The United Arab Emirates will collect a federal tax on company earnings for the first time upcoming year, as it dismantles a tax-free regime that has garnered criticism for its lack of transparency. The move comes as the UAE strives to align itself with new international standards, particularly the Group of 20 major nations' decision last year to adopt a global minimum tax on multinational firms. The ambitious idea intends to create a base levy of 15% in the future to prevent international competition from offering lower rates. Although most of these major businesses operate inside free zones in the UAE and will remain excluded as long as they don't do business with the mainland, the UAE confirmed its support for global tax norms in July and said Monday that its new 9% rate, which will take effect in June 2023, would provide a basis to apply for that support. A statement on its website, stated, "Introducing a CT regime underscores the UAE's commitment to fulfilling international standards for tax transparency and combating harmful tax practises."
What made UAE take the action? UAE is considered, Middle East’s business hub with Dubai attracting investments from around the world. For several decades, huge investments have been done due to the UAE’s policy of tax-free trade for businesses and corporations. Also, UAE created free zones in which no tax would be imposed even after any imposition of tax countrywide on businesses. These measures have been criticized around the world for unfair trade practices and recently global financial watchdog was going to hold a meeting for grey-listing the economy. The reasons to be discussed were a tax-free trade economy, battling terrorist financing and combating money laundering. This move can be considered as an effect to stop FATF from blacklisting the economy. Even before the decision, UAE has taken other steps to dilute the tax heaven stigma on the country. In 2018, it enacted a 5% value-added tax and subsequently levied a 5% customs duty on imports. It already levies a 20% profit tax on banks and insurance companies operating outside of the country's wide network of free zones. A separate policy taxes the oil and gas sector of OPEC's third-largest production. Following certain other Gulf Cooperation Council countries, the UAE introduced a corporation tax.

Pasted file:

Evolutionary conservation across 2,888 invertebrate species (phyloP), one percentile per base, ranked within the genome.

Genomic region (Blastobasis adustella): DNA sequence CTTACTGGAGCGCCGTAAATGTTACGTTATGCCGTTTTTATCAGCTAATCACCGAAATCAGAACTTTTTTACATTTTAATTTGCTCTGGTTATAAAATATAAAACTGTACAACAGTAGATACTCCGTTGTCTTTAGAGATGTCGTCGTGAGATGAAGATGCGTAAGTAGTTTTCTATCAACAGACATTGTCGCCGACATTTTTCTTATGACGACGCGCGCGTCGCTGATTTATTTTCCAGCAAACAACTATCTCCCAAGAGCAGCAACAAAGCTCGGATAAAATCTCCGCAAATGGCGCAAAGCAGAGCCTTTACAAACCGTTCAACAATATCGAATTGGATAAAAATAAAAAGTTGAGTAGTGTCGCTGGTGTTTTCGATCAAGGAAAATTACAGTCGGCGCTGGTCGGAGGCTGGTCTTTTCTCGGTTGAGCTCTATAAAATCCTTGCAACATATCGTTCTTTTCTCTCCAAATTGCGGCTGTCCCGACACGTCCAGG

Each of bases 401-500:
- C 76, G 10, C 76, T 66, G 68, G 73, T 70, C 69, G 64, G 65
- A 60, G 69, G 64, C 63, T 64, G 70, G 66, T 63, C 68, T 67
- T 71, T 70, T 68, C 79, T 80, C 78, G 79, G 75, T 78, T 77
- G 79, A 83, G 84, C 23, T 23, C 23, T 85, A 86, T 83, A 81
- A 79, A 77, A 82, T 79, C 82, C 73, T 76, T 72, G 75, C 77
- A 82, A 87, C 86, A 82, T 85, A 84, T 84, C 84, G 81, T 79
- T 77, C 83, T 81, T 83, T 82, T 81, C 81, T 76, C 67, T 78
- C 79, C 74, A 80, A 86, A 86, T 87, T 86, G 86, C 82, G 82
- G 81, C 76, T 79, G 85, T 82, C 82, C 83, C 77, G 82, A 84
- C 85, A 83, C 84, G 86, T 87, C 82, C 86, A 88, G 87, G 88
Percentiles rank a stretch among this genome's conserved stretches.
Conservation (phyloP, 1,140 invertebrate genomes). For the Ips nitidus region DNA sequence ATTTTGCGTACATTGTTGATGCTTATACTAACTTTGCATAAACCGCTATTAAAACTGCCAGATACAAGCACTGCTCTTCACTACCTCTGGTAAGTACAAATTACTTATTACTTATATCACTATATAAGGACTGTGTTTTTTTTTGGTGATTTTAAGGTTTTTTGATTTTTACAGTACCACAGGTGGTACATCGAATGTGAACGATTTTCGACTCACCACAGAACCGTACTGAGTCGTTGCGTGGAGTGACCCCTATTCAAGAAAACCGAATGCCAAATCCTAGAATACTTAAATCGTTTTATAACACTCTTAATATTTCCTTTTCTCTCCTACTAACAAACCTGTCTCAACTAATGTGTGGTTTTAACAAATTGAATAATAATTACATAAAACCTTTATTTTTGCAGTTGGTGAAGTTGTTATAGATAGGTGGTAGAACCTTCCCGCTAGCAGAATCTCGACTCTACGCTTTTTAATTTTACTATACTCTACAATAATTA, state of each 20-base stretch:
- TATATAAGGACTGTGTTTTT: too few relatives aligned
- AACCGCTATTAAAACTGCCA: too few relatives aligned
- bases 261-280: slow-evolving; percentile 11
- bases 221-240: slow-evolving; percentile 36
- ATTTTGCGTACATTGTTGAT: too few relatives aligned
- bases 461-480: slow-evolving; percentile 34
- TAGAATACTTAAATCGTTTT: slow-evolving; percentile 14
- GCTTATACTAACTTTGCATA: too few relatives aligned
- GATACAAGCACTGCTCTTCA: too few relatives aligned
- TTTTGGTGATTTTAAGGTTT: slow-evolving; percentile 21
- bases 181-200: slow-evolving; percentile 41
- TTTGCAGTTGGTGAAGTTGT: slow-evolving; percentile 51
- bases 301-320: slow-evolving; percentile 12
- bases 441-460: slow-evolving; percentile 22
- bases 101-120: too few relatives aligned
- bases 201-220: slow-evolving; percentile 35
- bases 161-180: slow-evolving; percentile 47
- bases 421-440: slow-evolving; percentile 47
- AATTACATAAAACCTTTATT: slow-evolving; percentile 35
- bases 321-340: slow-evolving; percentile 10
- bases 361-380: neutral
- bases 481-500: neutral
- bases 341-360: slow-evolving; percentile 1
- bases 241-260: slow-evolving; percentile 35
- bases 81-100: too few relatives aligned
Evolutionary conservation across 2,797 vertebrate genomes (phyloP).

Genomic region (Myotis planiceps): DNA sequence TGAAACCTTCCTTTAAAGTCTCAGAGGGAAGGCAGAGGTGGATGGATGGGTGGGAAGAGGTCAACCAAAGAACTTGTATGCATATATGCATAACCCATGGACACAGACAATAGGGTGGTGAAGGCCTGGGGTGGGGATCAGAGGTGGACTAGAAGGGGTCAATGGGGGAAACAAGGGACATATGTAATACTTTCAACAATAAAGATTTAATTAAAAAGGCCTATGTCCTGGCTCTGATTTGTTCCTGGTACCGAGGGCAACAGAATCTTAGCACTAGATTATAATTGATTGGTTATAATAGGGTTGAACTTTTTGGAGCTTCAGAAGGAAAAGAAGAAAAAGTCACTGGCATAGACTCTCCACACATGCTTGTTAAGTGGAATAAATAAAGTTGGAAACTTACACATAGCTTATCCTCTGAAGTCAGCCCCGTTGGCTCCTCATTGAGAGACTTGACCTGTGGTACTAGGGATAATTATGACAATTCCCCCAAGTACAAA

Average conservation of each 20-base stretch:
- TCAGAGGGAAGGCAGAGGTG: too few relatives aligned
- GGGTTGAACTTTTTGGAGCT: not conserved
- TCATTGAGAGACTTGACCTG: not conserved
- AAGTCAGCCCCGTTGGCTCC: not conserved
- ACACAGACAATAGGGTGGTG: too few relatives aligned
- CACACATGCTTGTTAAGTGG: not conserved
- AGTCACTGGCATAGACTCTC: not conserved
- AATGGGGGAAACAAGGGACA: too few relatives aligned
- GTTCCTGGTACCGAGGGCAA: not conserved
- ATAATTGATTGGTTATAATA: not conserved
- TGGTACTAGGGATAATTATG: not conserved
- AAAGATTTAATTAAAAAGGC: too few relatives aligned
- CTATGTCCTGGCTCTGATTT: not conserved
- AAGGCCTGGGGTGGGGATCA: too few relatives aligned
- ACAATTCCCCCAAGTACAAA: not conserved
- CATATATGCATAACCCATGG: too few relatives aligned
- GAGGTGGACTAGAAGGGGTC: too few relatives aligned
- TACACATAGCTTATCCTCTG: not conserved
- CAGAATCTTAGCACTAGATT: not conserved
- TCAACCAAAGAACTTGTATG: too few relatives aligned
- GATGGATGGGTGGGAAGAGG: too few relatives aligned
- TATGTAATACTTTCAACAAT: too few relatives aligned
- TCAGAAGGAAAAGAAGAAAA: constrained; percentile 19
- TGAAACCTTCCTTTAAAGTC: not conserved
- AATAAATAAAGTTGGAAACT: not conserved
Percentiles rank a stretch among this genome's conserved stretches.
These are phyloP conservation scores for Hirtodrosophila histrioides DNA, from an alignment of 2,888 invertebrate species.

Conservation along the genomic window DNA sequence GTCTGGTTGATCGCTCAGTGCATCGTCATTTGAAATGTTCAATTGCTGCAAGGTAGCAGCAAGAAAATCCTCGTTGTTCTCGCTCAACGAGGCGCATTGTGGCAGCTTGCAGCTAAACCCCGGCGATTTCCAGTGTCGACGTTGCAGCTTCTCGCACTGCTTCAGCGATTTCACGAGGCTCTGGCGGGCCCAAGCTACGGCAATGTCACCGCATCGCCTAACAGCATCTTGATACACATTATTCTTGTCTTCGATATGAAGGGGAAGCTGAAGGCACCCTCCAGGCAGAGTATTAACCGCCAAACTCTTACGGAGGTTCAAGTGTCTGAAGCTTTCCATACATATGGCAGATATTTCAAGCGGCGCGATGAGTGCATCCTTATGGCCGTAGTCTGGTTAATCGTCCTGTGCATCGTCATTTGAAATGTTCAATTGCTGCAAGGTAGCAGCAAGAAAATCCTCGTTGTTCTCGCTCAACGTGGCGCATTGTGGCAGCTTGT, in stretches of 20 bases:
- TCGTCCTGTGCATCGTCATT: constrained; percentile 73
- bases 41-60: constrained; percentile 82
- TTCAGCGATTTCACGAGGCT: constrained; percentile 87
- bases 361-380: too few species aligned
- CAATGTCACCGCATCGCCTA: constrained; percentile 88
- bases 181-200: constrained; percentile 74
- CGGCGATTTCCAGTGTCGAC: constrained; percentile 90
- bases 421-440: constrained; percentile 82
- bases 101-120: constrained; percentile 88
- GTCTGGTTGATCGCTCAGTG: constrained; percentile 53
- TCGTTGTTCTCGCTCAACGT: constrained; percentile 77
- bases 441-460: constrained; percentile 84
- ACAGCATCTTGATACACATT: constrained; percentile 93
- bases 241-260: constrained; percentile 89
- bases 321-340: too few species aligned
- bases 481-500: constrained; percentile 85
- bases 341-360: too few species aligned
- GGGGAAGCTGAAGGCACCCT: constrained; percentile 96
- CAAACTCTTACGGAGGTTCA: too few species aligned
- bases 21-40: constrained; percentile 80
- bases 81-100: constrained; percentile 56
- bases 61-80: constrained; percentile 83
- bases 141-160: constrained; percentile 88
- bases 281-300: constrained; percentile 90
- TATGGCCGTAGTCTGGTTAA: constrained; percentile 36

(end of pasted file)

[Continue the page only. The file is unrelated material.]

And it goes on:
The new competitor: Saudi Arabia has opened its economy in the last few years. Measures such as creating new cities, excepting taxes to support the establishment of businesses, calling big business houses to trade in the country and the region, opening the economy to tourists and other similar steps have been taken to make Saudi Arabia, less dependent on oil and create Saudi Arabia as another golden option for businesses to trade in the Middle Eastern Economy. UAE has become significantly over-expensive in the last decade and it isn’t encouraging travellers to take up the destination. Saudi Arabia is giving the other alternative to travellers with the same resources but with relatively less budget. Similarly, it is expected to attract investments from worldwide and give UAE, tough competition.
The UAE is implementing several measures to keep the economy under check. The government scrapped the requirement for enterprises to have Emirati shareholders in 2020, signalling a dramatic shift in foreign-ownership restrictions and announced intentions to grant citizenship to a select group of foreigners last year. To better align with the global economy, the UAE switched to a Saturday-Sunday weekend earlier this month. While analysts and entrepreneurs claimed the additional taxes would hurt net earnings, they remained competitive regionally and internationally, it was unclear whether the current measures would encourage companies to relocate.
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